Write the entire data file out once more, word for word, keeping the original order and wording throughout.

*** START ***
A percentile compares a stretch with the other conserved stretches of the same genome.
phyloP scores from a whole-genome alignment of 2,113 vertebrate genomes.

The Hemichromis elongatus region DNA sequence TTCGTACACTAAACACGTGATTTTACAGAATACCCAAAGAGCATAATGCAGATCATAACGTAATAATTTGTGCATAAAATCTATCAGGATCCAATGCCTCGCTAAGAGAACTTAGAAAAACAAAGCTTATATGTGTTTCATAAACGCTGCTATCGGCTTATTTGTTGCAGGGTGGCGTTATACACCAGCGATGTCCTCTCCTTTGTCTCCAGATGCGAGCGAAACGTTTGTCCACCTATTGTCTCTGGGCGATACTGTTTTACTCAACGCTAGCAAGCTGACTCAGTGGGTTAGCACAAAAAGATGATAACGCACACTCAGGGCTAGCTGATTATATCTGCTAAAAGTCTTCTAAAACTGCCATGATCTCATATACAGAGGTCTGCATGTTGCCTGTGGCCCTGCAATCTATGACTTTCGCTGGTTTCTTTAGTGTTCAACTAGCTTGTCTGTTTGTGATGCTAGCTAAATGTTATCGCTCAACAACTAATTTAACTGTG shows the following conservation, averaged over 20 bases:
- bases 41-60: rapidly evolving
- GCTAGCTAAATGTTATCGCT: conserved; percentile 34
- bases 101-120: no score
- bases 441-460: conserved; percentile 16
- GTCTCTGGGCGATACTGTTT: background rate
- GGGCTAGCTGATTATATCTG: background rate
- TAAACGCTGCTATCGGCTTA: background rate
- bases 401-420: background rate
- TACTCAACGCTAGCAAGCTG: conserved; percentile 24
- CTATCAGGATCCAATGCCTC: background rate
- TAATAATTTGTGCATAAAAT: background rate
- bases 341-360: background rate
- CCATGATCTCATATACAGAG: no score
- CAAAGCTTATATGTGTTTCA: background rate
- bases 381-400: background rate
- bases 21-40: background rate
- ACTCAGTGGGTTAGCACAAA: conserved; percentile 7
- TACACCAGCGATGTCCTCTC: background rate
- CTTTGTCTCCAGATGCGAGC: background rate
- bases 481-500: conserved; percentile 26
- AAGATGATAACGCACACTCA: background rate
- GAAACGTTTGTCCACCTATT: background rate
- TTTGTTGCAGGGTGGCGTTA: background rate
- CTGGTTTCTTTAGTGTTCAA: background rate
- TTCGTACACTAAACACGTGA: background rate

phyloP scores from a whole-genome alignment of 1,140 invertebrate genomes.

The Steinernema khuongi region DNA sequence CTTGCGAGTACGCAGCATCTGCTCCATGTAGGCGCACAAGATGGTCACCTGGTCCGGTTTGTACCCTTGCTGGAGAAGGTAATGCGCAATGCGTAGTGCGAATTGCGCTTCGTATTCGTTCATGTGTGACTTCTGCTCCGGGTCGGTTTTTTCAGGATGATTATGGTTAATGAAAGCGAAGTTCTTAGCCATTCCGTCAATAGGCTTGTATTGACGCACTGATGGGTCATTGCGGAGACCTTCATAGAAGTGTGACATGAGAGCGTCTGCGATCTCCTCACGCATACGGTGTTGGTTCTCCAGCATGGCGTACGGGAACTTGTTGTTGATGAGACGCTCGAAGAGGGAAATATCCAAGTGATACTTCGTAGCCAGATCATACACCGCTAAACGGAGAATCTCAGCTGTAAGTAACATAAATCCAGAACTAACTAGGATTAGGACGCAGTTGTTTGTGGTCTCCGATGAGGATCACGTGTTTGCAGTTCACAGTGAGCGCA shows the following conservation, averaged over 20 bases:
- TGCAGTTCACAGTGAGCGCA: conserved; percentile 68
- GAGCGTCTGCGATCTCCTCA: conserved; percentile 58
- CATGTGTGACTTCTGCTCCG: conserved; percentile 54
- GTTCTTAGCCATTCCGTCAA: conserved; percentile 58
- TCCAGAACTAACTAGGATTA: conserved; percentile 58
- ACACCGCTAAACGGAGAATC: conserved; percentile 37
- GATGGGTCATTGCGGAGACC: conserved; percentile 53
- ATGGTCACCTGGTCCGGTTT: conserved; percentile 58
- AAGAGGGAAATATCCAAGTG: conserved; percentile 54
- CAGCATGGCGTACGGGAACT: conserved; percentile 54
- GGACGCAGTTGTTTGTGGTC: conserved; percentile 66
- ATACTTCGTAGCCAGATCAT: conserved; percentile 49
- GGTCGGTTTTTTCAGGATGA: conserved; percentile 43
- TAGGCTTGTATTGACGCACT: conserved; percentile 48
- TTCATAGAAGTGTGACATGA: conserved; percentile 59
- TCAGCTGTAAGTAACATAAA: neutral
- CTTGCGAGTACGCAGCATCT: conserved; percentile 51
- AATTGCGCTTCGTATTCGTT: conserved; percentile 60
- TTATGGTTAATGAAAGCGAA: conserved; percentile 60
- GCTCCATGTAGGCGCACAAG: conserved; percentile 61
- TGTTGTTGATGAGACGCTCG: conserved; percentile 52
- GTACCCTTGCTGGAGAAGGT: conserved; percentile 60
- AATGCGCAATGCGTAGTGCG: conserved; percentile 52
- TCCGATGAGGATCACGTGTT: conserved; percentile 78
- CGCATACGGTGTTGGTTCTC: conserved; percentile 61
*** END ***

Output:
A percentile compares a stretch with the other conserved stretches of the same genome.
phyloP scores from a whole-genome alignment of 2,113 vertebrate genomes.

The Hemichromis elongatus region DNA sequence TTCGTACACTAAACACGTGATTTTACAGAATACCCAAAGAGCATAATGCAGATCATAACGTAATAATTTGTGCATAAAATCTATCAGGATCCAATGCCTCGCTAAGAGAACTTAGAAAAACAAAGCTTATATGTGTTTCATAAACGCTGCTATCGGCTTATTTGTTGCAGGGTGGCGTTATACACCAGCGATGTCCTCTCCTTTGTCTCCAGATGCGAGCGAAACGTTTGTCCACCTATTGTCTCTGGGCGATACTGTTTTACTCAACGCTAGCAAGCTGACTCAGTGGGTTAGCACAAAAAGATGATAACGCACACTCAGGGCTAGCTGATTATATCTGCTAAAAGTCTTCTAAAACTGCCATGATCTCATATACAGAGGTCTGCATGTTGCCTGTGGCCCTGCAATCTATGACTTTCGCTGGTTTCTTTAGTGTTCAACTAGCTTGTCTGTTTGTGATGCTAGCTAAATGTTATCGCTCAACAACTAATTTAACTGTG shows the following conservation, averaged over 20 bases:
- bases 41-60: rapidly evolving
- GCTAGCTAAATGTTATCGCT: conserved; percentile 34
- bases 101-120: no score
- bases 441-460: conserved; percentile 16
- GTCTCTGGGCGATACTGTTT: background rate
- GGGCTAGCTGATTATATCTG: background rate
- TAAACGCTGCTATCGGCTTA: background rate
- bases 401-420: background rate
- TACTCAACGCTAGCAAGCTG: conserved; percentile 24
- CTATCAGGATCCAATGCCTC: background rate
- TAATAATTTGTGCATAAAAT: background rate
- bases 341-360: background rate
- CCATGATCTCATATACAGAG: no score
- CAAAGCTTATATGTGTTTCA: background rate
- bases 381-400: background rate
- bases 21-40: background rate
- ACTCAGTGGGTTAGCACAAA: conserved; percentile 7
- TACACCAGCGATGTCCTCTC: background rate
- CTTTGTCTCCAGATGCGAGC: background rate
- bases 481-500: conserved; percentile 26
- AAGATGATAACGCACACTCA: background rate
- GAAACGTTTGTCCACCTATT: background rate
- TTTGTTGCAGGGTGGCGTTA: background rate
- CTGGTTTCTTTAGTGTTCAA: background rate
- TTCGTACACTAAACACGTGA: background rate

phyloP scores from a whole-genome alignment of 1,140 invertebrate genomes.

The Steinernema khuongi region DNA sequence CTTGCGAGTACGCAGCATCTGCTCCATGTAGGCGCACAAGATGGTCACCTGGTCCGGTTTGTACCCTTGCTGGAGAAGGTAATGCGCAATGCGTAGTGCGAATTGCGCTTCGTATTCGTTCATGTGTGACTTCTGCTCCGGGTCGGTTTTTTCAGGATGATTATGGTTAATGAAAGCGAAGTTCTTAGCCATTCCGTCAATAGGCTTGTATTGACGCACTGATGGGTCATTGCGGAGACCTTCATAGAAGTGTGACATGAGAGCGTCTGCGATCTCCTCACGCATACGGTGTTGGTTCTCCAGCATGGCGTACGGGAACTTGTTGTTGATGAGACGCTCGAAGAGGGAAATATCCAAGTGATACTTCGTAGCCAGATCATACACCGCTAAACGGAGAATCTCAGCTGTAAGTAACATAAATCCAGAACTAACTAGGATTAGGACGCAGTTGTTTGTGGTCTCCGATGAGGATCACGTGTTTGCAGTTCACAGTGAGCGCA shows the following conservation, averaged over 20 bases:
- TGCAGTTCACAGTGAGCGCA: conserved; percentile 68
- GAGCGTCTGCGATCTCCTCA: conserved; percentile 58
- CATGTGTGACTTCTGCTCCG: conserved; percentile 54
- GTTCTTAGCCATTCCGTCAA: conserved; percentile 58
- TCCAGAACTAACTAGGATTA: conserved; percentile 58
- ACACCGCTAAACGGAGAATC: conserved; percentile 37
- GATGGGTCATTGCGGAGACC: conserved; percentile 53
- ATGGTCACCTGGTCCGGTTT: conserved; percentile 58
- AAGAGGGAAATATCCAAGTG: conserved; percentile 54
- CAGCATGGCGTACGGGAACT: conserved; percentile 54
- GGACGCAGTTGTTTGTGGTC: conserved; percentile 66
- ATACTTCGTAGCCAGATCAT: conserved; percentile 49
- GGTCGGTTTTTTCAGGATGA: conserved; percentile 43
- TAGGCTTGTATTGACGCACT: conserved; percentile 48
- TTCATAGAAGTGTGACATGA: conserved; percentile 59
- TCAGCTGTAAGTAACATAAA: neutral
- CTTGCGAGTACGCAGCATCT: conserved; percentile 51
- AATTGCGCTTCGTATTCGTT: conserved; percentile 60
- TTATGGTTAATGAAAGCGAA: conserved; percentile 60
- GCTCCATGTAGGCGCACAAG: conserved; percentile 61
- TGTTGTTGATGAGACGCTCG: conserved; percentile 52
- GTACCCTTGCTGGAGAAGGT: conserved; percentile 60
- AATGCGCAATGCGTAGTGCG: conserved; percentile 52
- TCCGATGAGGATCACGTGTT: conserved; percentile 78
- CGCATACGGTGTTGGTTCTC: conserved; percentile 61